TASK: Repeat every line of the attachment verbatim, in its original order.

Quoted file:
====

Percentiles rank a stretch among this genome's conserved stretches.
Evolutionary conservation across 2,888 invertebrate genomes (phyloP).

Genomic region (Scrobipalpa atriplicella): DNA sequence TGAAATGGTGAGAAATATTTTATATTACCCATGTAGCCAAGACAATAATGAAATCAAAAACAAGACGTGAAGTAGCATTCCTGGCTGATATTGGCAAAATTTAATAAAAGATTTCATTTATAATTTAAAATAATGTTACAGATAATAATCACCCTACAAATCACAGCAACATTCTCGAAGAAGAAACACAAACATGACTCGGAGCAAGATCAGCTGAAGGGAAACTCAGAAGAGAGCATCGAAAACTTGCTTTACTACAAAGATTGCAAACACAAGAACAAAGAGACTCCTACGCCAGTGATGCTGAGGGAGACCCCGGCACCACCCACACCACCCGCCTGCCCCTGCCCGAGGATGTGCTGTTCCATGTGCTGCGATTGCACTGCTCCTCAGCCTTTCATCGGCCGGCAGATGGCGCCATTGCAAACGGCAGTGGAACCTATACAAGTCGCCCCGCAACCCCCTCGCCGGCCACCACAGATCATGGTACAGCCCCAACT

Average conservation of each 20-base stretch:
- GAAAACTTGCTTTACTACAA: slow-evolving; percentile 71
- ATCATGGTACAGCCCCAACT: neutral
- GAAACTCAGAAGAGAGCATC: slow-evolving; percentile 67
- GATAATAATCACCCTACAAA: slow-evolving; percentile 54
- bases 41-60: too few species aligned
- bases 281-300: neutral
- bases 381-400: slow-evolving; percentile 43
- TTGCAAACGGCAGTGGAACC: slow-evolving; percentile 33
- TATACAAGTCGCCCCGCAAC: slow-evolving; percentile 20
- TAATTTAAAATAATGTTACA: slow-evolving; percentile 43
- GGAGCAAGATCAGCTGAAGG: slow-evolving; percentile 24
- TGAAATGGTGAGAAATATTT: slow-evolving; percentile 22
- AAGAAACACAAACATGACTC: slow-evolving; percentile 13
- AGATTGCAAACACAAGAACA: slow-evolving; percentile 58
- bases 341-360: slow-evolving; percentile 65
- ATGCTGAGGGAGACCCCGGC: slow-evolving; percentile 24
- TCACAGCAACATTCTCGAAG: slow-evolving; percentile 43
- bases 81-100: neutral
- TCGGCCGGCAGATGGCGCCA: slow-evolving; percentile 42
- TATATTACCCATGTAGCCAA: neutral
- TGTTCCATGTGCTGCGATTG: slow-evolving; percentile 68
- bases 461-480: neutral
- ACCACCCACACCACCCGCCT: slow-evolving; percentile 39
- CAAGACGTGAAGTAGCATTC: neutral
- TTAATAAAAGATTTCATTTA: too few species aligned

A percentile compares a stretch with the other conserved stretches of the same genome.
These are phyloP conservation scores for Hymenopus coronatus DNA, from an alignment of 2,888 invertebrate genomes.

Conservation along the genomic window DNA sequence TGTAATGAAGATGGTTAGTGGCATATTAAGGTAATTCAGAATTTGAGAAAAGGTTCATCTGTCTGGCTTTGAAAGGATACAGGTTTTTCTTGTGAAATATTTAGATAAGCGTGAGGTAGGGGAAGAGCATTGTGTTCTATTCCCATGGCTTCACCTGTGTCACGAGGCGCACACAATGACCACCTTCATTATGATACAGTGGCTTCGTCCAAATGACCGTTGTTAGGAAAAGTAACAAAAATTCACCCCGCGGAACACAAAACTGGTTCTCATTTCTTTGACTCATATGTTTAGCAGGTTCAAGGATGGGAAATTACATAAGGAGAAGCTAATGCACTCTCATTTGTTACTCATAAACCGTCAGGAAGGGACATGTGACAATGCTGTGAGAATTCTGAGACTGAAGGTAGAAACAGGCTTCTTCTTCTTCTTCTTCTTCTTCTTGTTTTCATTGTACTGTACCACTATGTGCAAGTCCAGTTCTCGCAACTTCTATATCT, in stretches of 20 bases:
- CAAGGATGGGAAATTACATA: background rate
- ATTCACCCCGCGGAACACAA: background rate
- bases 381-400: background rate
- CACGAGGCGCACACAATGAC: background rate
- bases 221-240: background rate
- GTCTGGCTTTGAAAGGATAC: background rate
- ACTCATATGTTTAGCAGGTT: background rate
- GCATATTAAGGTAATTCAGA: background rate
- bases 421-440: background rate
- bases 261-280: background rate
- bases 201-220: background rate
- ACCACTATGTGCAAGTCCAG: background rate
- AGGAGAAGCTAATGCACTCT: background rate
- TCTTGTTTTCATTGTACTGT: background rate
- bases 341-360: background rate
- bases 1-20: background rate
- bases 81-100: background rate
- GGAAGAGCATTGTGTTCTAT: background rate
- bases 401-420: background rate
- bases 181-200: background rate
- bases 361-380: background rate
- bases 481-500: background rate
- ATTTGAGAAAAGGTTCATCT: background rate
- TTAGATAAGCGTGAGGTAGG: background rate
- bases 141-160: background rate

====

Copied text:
Percentiles rank a stretch among this genome's conserved stretches.
Evolutionary conservation across 2,888 invertebrate genomes (phyloP).

Genomic region (Scrobipalpa atriplicella): DNA sequence TGAAATGGTGAGAAATATTTTATATTACCCATGTAGCCAAGACAATAATGAAATCAAAAACAAGACGTGAAGTAGCATTCCTGGCTGATATTGGCAAAATTTAATAAAAGATTTCATTTATAATTTAAAATAATGTTACAGATAATAATCACCCTACAAATCACAGCAACATTCTCGAAGAAGAAACACAAACATGACTCGGAGCAAGATCAGCTGAAGGGAAACTCAGAAGAGAGCATCGAAAACTTGCTTTACTACAAAGATTGCAAACACAAGAACAAAGAGACTCCTACGCCAGTGATGCTGAGGGAGACCCCGGCACCACCCACACCACCCGCCTGCCCCTGCCCGAGGATGTGCTGTTCCATGTGCTGCGATTGCACTGCTCCTCAGCCTTTCATCGGCCGGCAGATGGCGCCATTGCAAACGGCAGTGGAACCTATACAAGTCGCCCCGCAACCCCCTCGCCGGCCACCACAGATCATGGTACAGCCCCAACT

Average conservation of each 20-base stretch:
- GAAAACTTGCTTTACTACAA: slow-evolving; percentile 71
- ATCATGGTACAGCCCCAACT: neutral
- GAAACTCAGAAGAGAGCATC: slow-evolving; percentile 67
- GATAATAATCACCCTACAAA: slow-evolving; percentile 54
- bases 41-60: too few species aligned
- bases 281-300: neutral
- bases 381-400: slow-evolving; percentile 43
- TTGCAAACGGCAGTGGAACC: slow-evolving; percentile 33
- TATACAAGTCGCCCCGCAAC: slow-evolving; percentile 20
- TAATTTAAAATAATGTTACA: slow-evolving; percentile 43
- GGAGCAAGATCAGCTGAAGG: slow-evolving; percentile 24
- TGAAATGGTGAGAAATATTT: slow-evolving; percentile 22
- AAGAAACACAAACATGACTC: slow-evolving; percentile 13
- AGATTGCAAACACAAGAACA: slow-evolving; percentile 58
- bases 341-360: slow-evolving; percentile 65
- ATGCTGAGGGAGACCCCGGC: slow-evolving; percentile 24
- TCACAGCAACATTCTCGAAG: slow-evolving; percentile 43
- bases 81-100: neutral
- TCGGCCGGCAGATGGCGCCA: slow-evolving; percentile 42
- TATATTACCCATGTAGCCAA: neutral
- TGTTCCATGTGCTGCGATTG: slow-evolving; percentile 68
- bases 461-480: neutral
- ACCACCCACACCACCCGCCT: slow-evolving; percentile 39
- CAAGACGTGAAGTAGCATTC: neutral
- TTAATAAAAGATTTCATTTA: too few species aligned

A percentile compares a stretch with the other conserved stretches of the same genome.
These are phyloP conservation scores for Hymenopus coronatus DNA, from an alignment of 2,888 invertebrate genomes.

Conservation along the genomic window DNA sequence TGTAATGAAGATGGTTAGTGGCATATTAAGGTAATTCAGAATTTGAGAAAAGGTTCATCTGTCTGGCTTTGAAAGGATACAGGTTTTTCTTGTGAAATATTTAGATAAGCGTGAGGTAGGGGAAGAGCATTGTGTTCTATTCCCATGGCTTCACCTGTGTCACGAGGCGCACACAATGACCACCTTCATTATGATACAGTGGCTTCGTCCAAATGACCGTTGTTAGGAAAAGTAACAAAAATTCACCCCGCGGAACACAAAACTGGTTCTCATTTCTTTGACTCATATGTTTAGCAGGTTCAAGGATGGGAAATTACATAAGGAGAAGCTAATGCACTCTCATTTGTTACTCATAAACCGTCAGGAAGGGACATGTGACAATGCTGTGAGAATTCTGAGACTGAAGGTAGAAACAGGCTTCTTCTTCTTCTTCTTCTTCTTCTTGTTTTCATTGTACTGTACCACTATGTGCAAGTCCAGTTCTCGCAACTTCTATATCT, in stretches of 20 bases:
- CAAGGATGGGAAATTACATA: background rate
- ATTCACCCCGCGGAACACAA: background rate
- bases 381-400: background rate
- CACGAGGCGCACACAATGAC: background rate
- bases 221-240: background rate
- GTCTGGCTTTGAAAGGATAC: background rate
- ACTCATATGTTTAGCAGGTT: background rate
- GCATATTAAGGTAATTCAGA: background rate
- bases 421-440: background rate
- bases 261-280: background rate
- bases 201-220: background rate
- ACCACTATGTGCAAGTCCAG: background rate
- AGGAGAAGCTAATGCACTCT: background rate
- TCTTGTTTTCATTGTACTGT: background rate
- bases 341-360: background rate
- bases 1-20: background rate
- bases 81-100: background rate
- GGAAGAGCATTGTGTTCTAT: background rate
- bases 401-420: background rate
- bases 181-200: background rate
- bases 361-380: background rate
- bases 481-500: background rate
- ATTTGAGAAAAGGTTCATCT: background rate
- TTAGATAAGCGTGAGGTAGG: background rate
- bases 141-160: background rate